As the countdown to the June 30, 2020, date for compliance with Reg BI inches forward, FINRA and the SEC are providing a potpourri of support and information to help firms ensure compliance.

FINRA EFFORTS: FINRA’s northeast regional director announced in late October that FINRA will perform “preparedness reviews” of broker-dealers to determine firms’ readiness to comply with Reg BI. At its November Senior Investor Conference, FINRA President and CEO Robert Cook confirmed FINRA’s intention to perform these “stress tests.” . FINRA has emphasized that its intent is not to be punitive and fine firms for compliance violations. Rather, FINRA insists its primary goal is to assist firms in successfully implementing the nearly 1,000 pages of Reg BI’s regulations.

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An Imperfect Storm(s): FINRA Bars Compliance Personnel for Falsifying Branch Audit Data

It often is said that “it’s not the crime, but the cover-up” that is the most damaging to someone alleged to have committed misconduct. In a recent FINRA enforcement action, however, the cover-up was the crime. On July 3, 2019, FINRA barred Vincent J. Storms, a now-former Raymond James & Associates (RJA) compliance associate, for particularly egregious falsifications of RJA’s branch audit data that violated FINRA Rules 2010 and 4511.

At RJA, Mr. Storms was responsible for auditing branch offices and performing follow-up work resulting from the audits. As part of the audits, RJA sent an email to each registered representative requesting that they complete a questionnaire that gathered information such as whether the representative had any undisclosed outside business activities or undisclosed securities accounts at other broker-dealers, and whether the branch used third-party vendors to store data.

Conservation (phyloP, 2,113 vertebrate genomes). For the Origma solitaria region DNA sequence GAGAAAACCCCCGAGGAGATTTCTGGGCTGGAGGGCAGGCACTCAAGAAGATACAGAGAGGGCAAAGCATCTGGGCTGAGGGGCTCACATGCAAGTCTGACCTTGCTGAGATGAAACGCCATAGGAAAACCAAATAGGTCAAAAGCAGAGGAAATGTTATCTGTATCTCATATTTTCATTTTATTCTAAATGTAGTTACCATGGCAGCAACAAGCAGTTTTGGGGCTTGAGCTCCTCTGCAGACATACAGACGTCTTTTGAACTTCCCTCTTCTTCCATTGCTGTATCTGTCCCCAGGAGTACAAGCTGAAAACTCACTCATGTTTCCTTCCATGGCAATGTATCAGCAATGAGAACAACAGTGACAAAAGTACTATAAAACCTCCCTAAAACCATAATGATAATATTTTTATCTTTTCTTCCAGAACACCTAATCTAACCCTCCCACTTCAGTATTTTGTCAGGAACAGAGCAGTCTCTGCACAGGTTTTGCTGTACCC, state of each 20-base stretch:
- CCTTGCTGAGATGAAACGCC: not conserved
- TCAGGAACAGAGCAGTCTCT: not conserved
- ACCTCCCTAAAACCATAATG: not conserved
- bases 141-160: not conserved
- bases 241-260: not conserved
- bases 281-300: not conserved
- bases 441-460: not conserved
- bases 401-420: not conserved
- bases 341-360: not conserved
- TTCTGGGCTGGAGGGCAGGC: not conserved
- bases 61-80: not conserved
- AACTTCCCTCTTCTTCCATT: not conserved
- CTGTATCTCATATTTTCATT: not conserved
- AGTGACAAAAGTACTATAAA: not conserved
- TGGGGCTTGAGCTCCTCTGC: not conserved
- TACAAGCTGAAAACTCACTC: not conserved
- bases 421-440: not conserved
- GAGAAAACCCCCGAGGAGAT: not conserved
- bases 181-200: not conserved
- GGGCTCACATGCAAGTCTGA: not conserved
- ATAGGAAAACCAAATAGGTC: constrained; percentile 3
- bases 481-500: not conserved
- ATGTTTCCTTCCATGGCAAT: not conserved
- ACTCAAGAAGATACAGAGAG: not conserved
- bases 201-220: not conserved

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House Looks to Put the Brakes on Reg BI

On the heels of the SEC’s recent approval of the “Reg BI Package,” on June 26, 2019 the U.S. House of Representatives passed a bill that would prevent enforcement of Reg BI.  Specifically, Rep. Maxine Waters included a last minute amendment to an appropriations bill that would prevent any funds from being used to “implement, administer [or] enforce” Reg BI.

While the bill was comfortably passed in the House, its prospects to pass in the Senate seem unlikely.  Senators will have the opportunity to introduce their own version, which will then need to be reconciled with the House’s.  As always, we will continue to closely monitor any developments concerning Reg BI, and will publish any updates.

The First SEC Share Class Selection Disclosure Settlements: What We Learned & What’s Next?

Jim Lundy and Ben McCulloch authored an article entitled “The First SEC Share Class Selection Disclosure Settlements: What We Learned & What’s Next?” for the Investment Adviser Association’s IAA Newsletter Compliance Corner. In the article, Jim and Ben discuss the first wave of settlements under the SEC’s SCSD Initiative as well as lessons learned. They also explore the agency’s ongoing efforts regarding the remaining participants, consequences for firms who opted not to self-report, and the Division of Enforcement’s continued scrutiny of revenue sharing arrangements, disclosures, and conflicts.

Read the full article.

*Originally published in the IAA Newsletter, April 2019